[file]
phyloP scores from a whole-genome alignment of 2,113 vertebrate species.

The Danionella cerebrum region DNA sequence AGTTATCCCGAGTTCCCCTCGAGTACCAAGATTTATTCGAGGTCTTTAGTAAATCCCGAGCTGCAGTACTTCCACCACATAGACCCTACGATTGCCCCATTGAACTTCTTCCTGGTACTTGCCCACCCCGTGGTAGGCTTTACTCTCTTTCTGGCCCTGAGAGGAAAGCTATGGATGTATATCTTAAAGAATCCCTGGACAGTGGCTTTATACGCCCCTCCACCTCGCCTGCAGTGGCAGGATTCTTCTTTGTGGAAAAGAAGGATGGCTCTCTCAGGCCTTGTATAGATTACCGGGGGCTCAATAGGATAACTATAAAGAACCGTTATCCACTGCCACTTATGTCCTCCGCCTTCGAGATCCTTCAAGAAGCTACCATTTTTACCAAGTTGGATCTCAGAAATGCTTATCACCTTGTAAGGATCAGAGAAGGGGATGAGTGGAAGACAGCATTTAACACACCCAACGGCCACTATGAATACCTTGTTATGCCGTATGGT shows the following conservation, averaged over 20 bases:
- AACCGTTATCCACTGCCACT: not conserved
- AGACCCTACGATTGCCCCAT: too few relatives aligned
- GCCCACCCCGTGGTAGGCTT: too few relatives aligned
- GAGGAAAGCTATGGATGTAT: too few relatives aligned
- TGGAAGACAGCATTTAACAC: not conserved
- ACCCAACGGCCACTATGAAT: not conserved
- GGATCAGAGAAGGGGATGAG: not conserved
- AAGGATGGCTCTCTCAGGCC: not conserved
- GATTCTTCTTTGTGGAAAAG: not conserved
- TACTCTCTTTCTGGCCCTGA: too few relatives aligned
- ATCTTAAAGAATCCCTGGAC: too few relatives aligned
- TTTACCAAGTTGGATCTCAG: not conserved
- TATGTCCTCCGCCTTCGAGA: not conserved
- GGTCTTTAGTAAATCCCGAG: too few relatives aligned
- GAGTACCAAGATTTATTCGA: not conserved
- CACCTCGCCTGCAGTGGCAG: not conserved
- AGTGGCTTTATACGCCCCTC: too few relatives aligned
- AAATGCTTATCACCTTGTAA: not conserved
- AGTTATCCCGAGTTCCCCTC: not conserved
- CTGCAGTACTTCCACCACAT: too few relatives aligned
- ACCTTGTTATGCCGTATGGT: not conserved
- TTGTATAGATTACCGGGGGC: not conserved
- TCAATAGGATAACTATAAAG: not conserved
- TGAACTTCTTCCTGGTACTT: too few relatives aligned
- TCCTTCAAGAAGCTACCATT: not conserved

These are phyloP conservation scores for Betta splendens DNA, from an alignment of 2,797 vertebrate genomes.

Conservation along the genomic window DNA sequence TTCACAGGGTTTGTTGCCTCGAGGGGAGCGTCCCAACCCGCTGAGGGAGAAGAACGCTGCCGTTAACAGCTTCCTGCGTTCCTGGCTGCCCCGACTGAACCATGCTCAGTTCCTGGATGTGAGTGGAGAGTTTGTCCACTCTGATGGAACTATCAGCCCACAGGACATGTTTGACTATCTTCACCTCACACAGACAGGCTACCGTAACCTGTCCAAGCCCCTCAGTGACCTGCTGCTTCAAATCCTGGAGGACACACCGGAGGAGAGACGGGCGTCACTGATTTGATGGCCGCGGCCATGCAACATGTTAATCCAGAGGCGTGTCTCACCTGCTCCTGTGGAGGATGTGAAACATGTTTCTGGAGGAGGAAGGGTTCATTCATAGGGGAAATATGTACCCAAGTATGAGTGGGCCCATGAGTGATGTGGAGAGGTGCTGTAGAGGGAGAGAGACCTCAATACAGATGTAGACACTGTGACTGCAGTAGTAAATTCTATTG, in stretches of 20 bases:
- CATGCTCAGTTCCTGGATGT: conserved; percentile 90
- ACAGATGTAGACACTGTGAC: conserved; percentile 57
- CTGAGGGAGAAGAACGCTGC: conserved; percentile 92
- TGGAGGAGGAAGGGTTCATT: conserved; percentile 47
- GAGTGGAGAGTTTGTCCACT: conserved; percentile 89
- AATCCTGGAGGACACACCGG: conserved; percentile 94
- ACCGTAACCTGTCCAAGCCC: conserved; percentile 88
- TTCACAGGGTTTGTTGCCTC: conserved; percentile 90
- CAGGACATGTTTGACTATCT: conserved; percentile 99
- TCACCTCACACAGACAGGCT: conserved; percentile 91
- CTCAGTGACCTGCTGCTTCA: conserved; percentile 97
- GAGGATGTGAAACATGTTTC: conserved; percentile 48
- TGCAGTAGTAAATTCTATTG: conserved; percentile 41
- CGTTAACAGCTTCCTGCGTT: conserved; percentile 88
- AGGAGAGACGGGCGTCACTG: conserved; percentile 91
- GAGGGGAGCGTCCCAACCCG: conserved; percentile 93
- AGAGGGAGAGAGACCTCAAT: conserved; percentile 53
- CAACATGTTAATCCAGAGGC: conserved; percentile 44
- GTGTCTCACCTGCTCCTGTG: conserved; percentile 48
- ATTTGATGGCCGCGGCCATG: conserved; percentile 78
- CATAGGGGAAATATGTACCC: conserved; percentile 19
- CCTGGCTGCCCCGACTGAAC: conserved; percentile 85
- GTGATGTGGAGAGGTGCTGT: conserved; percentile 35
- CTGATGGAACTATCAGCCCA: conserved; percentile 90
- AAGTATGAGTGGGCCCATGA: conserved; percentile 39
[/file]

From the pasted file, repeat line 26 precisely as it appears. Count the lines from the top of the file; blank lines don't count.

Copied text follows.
- TGAACTTCTTCCTGGTACTT: too few relatives aligned